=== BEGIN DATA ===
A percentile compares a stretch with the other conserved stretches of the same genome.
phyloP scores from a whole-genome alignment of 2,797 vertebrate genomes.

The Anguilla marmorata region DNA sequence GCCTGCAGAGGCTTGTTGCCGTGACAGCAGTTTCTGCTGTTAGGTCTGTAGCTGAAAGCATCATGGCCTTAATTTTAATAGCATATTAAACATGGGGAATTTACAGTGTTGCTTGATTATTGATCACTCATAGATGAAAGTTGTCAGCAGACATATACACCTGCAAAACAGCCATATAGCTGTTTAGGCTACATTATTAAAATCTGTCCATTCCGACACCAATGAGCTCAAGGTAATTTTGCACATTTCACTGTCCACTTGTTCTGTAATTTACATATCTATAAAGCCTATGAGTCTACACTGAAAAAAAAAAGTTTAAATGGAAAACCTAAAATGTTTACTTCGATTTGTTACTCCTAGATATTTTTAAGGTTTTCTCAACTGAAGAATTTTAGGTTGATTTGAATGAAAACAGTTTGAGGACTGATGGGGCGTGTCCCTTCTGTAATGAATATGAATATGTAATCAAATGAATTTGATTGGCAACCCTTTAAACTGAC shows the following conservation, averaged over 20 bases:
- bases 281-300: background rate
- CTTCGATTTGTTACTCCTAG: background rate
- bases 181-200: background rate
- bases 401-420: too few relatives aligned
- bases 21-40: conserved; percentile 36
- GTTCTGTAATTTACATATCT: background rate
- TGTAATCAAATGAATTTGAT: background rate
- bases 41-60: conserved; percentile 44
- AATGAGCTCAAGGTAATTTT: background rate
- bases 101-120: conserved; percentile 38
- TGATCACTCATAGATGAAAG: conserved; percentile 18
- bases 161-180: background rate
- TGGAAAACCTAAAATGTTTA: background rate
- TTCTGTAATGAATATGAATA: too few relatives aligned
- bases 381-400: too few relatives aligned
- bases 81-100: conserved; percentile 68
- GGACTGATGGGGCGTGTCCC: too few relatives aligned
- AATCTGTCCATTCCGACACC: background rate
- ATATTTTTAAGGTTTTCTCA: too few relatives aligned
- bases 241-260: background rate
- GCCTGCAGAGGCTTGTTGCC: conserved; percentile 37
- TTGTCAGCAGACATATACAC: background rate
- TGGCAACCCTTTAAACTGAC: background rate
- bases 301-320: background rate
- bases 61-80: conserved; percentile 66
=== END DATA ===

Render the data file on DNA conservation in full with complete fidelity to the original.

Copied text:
A percentile compares a stretch with the other conserved stretches of the same genome.
phyloP scores from a whole-genome alignment of 2,797 vertebrate genomes.

The Anguilla marmorata region DNA sequence GCCTGCAGAGGCTTGTTGCCGTGACAGCAGTTTCTGCTGTTAGGTCTGTAGCTGAAAGCATCATGGCCTTAATTTTAATAGCATATTAAACATGGGGAATTTACAGTGTTGCTTGATTATTGATCACTCATAGATGAAAGTTGTCAGCAGACATATACACCTGCAAAACAGCCATATAGCTGTTTAGGCTACATTATTAAAATCTGTCCATTCCGACACCAATGAGCTCAAGGTAATTTTGCACATTTCACTGTCCACTTGTTCTGTAATTTACATATCTATAAAGCCTATGAGTCTACACTGAAAAAAAAAAGTTTAAATGGAAAACCTAAAATGTTTACTTCGATTTGTTACTCCTAGATATTTTTAAGGTTTTCTCAACTGAAGAATTTTAGGTTGATTTGAATGAAAACAGTTTGAGGACTGATGGGGCGTGTCCCTTCTGTAATGAATATGAATATGTAATCAAATGAATTTGATTGGCAACCCTTTAAACTGAC shows the following conservation, averaged over 20 bases:
- bases 281-300: background rate
- CTTCGATTTGTTACTCCTAG: background rate
- bases 181-200: background rate
- bases 401-420: too few relatives aligned
- bases 21-40: conserved; percentile 36
- GTTCTGTAATTTACATATCT: background rate
- TGTAATCAAATGAATTTGAT: background rate
- bases 41-60: conserved; percentile 44
- AATGAGCTCAAGGTAATTTT: background rate
- bases 101-120: conserved; percentile 38
- TGATCACTCATAGATGAAAG: conserved; percentile 18
- bases 161-180: background rate
- TGGAAAACCTAAAATGTTTA: background rate
- TTCTGTAATGAATATGAATA: too few relatives aligned
- bases 381-400: too few relatives aligned
- bases 81-100: conserved; percentile 68
- GGACTGATGGGGCGTGTCCC: too few relatives aligned
- AATCTGTCCATTCCGACACC: background rate
- ATATTTTTAAGGTTTTCTCA: too few relatives aligned
- bases 241-260: background rate
- GCCTGCAGAGGCTTGTTGCC: conserved; percentile 37
- TTGTCAGCAGACATATACAC: background rate
- TGGCAACCCTTTAAACTGAC: background rate
- bases 301-320: background rate
- bases 61-80: conserved; percentile 66